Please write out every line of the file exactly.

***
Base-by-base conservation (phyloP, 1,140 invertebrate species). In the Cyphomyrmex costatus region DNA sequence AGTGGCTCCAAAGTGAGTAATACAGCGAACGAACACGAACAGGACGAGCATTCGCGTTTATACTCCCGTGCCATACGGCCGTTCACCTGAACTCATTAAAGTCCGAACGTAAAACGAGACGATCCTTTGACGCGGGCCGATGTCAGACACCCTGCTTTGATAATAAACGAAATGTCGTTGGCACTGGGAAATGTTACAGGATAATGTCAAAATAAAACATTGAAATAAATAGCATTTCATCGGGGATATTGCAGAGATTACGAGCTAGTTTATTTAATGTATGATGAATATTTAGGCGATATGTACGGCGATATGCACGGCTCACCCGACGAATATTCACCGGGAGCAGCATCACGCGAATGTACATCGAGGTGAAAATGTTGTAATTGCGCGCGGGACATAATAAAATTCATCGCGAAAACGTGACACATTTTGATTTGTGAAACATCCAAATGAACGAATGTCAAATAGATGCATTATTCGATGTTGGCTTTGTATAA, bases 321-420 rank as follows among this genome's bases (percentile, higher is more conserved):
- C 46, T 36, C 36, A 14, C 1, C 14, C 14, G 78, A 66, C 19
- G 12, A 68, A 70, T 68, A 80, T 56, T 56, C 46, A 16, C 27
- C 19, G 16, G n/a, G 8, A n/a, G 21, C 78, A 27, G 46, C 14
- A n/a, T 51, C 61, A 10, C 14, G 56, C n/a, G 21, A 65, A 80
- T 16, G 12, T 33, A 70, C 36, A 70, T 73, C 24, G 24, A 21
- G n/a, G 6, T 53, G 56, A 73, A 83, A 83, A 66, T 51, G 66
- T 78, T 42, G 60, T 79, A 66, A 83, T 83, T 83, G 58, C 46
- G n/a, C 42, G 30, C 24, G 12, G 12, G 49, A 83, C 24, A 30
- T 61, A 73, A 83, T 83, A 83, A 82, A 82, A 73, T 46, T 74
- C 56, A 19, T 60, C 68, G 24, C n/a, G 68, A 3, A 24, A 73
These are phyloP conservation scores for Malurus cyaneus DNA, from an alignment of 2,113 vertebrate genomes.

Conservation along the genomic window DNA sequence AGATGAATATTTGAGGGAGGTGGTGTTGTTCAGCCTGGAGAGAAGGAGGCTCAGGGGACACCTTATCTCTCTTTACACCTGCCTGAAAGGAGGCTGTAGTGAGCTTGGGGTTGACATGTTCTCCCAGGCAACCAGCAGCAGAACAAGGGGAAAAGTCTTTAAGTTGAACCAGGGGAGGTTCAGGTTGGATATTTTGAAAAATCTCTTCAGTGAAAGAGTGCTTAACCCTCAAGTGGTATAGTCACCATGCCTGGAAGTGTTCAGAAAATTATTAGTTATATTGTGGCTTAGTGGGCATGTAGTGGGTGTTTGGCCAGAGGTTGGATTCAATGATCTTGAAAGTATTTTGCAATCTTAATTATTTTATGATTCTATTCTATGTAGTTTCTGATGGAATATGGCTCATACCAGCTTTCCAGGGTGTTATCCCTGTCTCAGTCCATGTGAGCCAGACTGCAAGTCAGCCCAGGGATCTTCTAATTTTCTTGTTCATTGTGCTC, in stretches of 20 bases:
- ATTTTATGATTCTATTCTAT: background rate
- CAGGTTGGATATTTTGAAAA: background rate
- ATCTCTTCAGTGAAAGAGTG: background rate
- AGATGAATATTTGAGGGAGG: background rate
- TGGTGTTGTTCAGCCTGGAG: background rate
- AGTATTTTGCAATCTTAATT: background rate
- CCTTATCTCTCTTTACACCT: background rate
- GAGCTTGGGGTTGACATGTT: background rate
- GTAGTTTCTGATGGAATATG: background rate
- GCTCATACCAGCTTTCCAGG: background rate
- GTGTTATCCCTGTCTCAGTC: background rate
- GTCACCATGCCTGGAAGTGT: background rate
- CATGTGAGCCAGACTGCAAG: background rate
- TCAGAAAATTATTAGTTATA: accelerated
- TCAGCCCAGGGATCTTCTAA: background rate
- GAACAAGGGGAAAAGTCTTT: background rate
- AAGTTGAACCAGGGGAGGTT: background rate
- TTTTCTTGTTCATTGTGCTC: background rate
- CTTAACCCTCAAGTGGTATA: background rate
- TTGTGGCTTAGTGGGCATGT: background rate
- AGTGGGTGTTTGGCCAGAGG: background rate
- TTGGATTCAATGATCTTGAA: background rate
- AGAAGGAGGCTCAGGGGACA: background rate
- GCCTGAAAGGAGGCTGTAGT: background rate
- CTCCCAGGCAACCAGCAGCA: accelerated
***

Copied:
Base-by-base conservation (phyloP, 1,140 invertebrate species). In the Cyphomyrmex costatus region DNA sequence AGTGGCTCCAAAGTGAGTAATACAGCGAACGAACACGAACAGGACGAGCATTCGCGTTTATACTCCCGTGCCATACGGCCGTTCACCTGAACTCATTAAAGTCCGAACGTAAAACGAGACGATCCTTTGACGCGGGCCGATGTCAGACACCCTGCTTTGATAATAAACGAAATGTCGTTGGCACTGGGAAATGTTACAGGATAATGTCAAAATAAAACATTGAAATAAATAGCATTTCATCGGGGATATTGCAGAGATTACGAGCTAGTTTATTTAATGTATGATGAATATTTAGGCGATATGTACGGCGATATGCACGGCTCACCCGACGAATATTCACCGGGAGCAGCATCACGCGAATGTACATCGAGGTGAAAATGTTGTAATTGCGCGCGGGACATAATAAAATTCATCGCGAAAACGTGACACATTTTGATTTGTGAAACATCCAAATGAACGAATGTCAAATAGATGCATTATTCGATGTTGGCTTTGTATAA, bases 321-420 rank as follows among this genome's bases (percentile, higher is more conserved):
- C 46, T 36, C 36, A 14, C 1, C 14, C 14, G 78, A 66, C 19
- G 12, A 68, A 70, T 68, A 80, T 56, T 56, C 46, A 16, C 27
- C 19, G 16, G n/a, G 8, A n/a, G 21, C 78, A 27, G 46, C 14
- A n/a, T 51, C 61, A 10, C 14, G 56, C n/a, G 21, A 65, A 80
- T 16, G 12, T 33, A 70, C 36, A 70, T 73, C 24, G 24, A 21
- G n/a, G 6, T 53, G 56, A 73, A 83, A 83, A 66, T 51, G 66
- T 78, T 42, G 60, T 79, A 66, A 83, T 83, T 83, G 58, C 46
- G n/a, C 42, G 30, C 24, G 12, G 12, G 49, A 83, C 24, A 30
- T 61, A 73, A 83, T 83, A 83, A 82, A 82, A 73, T 46, T 74
- C 56, A 19, T 60, C 68, G 24, C n/a, G 68, A 3, A 24, A 73
These are phyloP conservation scores for Malurus cyaneus DNA, from an alignment of 2,113 vertebrate genomes.

Conservation along the genomic window DNA sequence AGATGAATATTTGAGGGAGGTGGTGTTGTTCAGCCTGGAGAGAAGGAGGCTCAGGGGACACCTTATCTCTCTTTACACCTGCCTGAAAGGAGGCTGTAGTGAGCTTGGGGTTGACATGTTCTCCCAGGCAACCAGCAGCAGAACAAGGGGAAAAGTCTTTAAGTTGAACCAGGGGAGGTTCAGGTTGGATATTTTGAAAAATCTCTTCAGTGAAAGAGTGCTTAACCCTCAAGTGGTATAGTCACCATGCCTGGAAGTGTTCAGAAAATTATTAGTTATATTGTGGCTTAGTGGGCATGTAGTGGGTGTTTGGCCAGAGGTTGGATTCAATGATCTTGAAAGTATTTTGCAATCTTAATTATTTTATGATTCTATTCTATGTAGTTTCTGATGGAATATGGCTCATACCAGCTTTCCAGGGTGTTATCCCTGTCTCAGTCCATGTGAGCCAGACTGCAAGTCAGCCCAGGGATCTTCTAATTTTCTTGTTCATTGTGCTC, in stretches of 20 bases:
- ATTTTATGATTCTATTCTAT: background rate
- CAGGTTGGATATTTTGAAAA: background rate
- ATCTCTTCAGTGAAAGAGTG: background rate
- AGATGAATATTTGAGGGAGG: background rate
- TGGTGTTGTTCAGCCTGGAG: background rate
- AGTATTTTGCAATCTTAATT: background rate
- CCTTATCTCTCTTTACACCT: background rate
- GAGCTTGGGGTTGACATGTT: background rate
- GTAGTTTCTGATGGAATATG: background rate
- GCTCATACCAGCTTTCCAGG: background rate
- GTGTTATCCCTGTCTCAGTC: background rate
- GTCACCATGCCTGGAAGTGT: background rate
- CATGTGAGCCAGACTGCAAG: background rate
- TCAGAAAATTATTAGTTATA: accelerated
- TCAGCCCAGGGATCTTCTAA: background rate
- GAACAAGGGGAAAAGTCTTT: background rate
- AAGTTGAACCAGGGGAGGTT: background rate
- TTTTCTTGTTCATTGTGCTC: background rate
- CTTAACCCTCAAGTGGTATA: background rate
- TTGTGGCTTAGTGGGCATGT: background rate
- AGTGGGTGTTTGGCCAGAGG: background rate
- TTGGATTCAATGATCTTGAA: background rate
- AGAAGGAGGCTCAGGGGACA: background rate
- GCCTGAAAGGAGGCTGTAGT: background rate
- CTCCCAGGCAACCAGCAGCA: accelerated